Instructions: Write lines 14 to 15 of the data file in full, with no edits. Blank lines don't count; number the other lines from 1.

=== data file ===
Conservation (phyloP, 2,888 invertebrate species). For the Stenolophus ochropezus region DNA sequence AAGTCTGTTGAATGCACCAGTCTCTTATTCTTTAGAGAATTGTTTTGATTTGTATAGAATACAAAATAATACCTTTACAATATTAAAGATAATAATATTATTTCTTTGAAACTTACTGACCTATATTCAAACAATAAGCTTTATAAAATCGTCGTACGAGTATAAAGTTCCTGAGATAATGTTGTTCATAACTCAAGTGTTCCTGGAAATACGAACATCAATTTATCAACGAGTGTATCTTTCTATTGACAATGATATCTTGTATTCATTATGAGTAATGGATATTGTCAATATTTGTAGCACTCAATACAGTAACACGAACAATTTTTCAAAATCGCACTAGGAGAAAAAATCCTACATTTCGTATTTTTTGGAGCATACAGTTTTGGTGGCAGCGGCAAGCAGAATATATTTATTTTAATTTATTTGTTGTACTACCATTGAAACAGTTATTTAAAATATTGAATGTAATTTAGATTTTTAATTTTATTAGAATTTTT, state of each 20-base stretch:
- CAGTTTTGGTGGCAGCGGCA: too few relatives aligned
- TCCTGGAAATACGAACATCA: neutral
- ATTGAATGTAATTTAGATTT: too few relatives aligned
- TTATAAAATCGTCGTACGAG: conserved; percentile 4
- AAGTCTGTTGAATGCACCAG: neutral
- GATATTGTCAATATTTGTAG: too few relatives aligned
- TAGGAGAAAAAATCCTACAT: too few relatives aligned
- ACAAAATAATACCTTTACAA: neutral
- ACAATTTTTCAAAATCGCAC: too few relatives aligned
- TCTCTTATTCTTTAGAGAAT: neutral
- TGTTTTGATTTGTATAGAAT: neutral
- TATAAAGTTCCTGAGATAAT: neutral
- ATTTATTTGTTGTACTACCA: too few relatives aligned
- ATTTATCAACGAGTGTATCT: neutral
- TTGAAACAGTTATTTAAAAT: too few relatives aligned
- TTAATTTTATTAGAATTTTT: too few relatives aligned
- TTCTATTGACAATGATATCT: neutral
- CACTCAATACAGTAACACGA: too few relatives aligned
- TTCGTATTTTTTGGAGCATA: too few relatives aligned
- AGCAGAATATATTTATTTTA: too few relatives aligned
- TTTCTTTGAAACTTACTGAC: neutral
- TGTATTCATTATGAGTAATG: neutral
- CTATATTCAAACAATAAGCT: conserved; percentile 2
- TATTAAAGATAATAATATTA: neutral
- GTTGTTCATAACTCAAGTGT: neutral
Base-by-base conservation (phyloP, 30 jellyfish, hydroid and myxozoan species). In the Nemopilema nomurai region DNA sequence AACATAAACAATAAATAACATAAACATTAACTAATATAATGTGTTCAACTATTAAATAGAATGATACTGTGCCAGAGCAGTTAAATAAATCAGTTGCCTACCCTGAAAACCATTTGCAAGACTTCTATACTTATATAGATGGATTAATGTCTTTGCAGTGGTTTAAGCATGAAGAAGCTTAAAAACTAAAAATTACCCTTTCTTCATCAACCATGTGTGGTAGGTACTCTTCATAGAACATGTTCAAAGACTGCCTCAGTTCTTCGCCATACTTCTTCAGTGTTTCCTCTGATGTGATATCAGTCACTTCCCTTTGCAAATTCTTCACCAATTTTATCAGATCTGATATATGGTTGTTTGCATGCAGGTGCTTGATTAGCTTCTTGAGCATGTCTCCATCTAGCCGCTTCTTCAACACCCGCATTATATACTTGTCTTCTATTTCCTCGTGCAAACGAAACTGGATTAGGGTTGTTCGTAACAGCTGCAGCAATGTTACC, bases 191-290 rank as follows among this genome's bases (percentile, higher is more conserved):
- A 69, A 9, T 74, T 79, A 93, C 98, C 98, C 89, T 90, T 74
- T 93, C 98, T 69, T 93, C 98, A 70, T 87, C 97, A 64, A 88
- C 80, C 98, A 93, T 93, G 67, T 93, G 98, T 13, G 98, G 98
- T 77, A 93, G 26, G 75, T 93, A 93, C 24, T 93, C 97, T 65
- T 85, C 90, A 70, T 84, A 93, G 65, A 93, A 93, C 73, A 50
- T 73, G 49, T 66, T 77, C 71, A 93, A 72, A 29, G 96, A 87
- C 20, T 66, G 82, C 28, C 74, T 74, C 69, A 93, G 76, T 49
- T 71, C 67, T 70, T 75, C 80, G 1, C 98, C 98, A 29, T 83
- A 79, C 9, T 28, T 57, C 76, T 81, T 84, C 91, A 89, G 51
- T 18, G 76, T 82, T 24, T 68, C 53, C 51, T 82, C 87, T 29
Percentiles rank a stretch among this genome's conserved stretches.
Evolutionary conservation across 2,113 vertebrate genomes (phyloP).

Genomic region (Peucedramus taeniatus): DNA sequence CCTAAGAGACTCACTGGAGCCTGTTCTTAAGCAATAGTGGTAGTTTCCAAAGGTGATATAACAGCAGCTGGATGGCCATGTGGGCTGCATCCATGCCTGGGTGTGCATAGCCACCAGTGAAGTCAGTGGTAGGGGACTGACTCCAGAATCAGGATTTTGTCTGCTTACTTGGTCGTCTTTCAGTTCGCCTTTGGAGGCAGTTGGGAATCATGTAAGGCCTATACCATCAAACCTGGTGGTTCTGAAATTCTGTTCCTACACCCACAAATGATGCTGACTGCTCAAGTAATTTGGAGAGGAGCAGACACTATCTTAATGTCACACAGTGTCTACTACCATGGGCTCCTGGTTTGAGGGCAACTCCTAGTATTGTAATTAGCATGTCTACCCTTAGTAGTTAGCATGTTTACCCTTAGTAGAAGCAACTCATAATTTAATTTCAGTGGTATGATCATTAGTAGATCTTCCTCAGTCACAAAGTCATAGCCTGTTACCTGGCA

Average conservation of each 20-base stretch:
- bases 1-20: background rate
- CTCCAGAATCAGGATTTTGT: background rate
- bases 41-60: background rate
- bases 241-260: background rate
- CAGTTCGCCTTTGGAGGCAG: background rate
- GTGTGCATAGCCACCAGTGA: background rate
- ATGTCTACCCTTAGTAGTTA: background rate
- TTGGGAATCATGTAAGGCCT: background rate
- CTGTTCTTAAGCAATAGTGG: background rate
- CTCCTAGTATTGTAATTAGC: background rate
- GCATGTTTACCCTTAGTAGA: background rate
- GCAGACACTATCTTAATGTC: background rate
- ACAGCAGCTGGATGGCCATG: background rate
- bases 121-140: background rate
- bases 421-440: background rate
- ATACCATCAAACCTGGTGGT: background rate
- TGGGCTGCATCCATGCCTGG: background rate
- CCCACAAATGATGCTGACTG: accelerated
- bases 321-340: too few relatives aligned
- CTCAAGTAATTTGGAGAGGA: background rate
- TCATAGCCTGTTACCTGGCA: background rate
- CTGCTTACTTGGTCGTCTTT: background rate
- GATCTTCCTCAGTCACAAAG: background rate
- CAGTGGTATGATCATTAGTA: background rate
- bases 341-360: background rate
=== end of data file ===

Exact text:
- ATTTATTTGTTGTACTACCA: too few relatives aligned
- ATTTATCAACGAGTGTATCT: neutral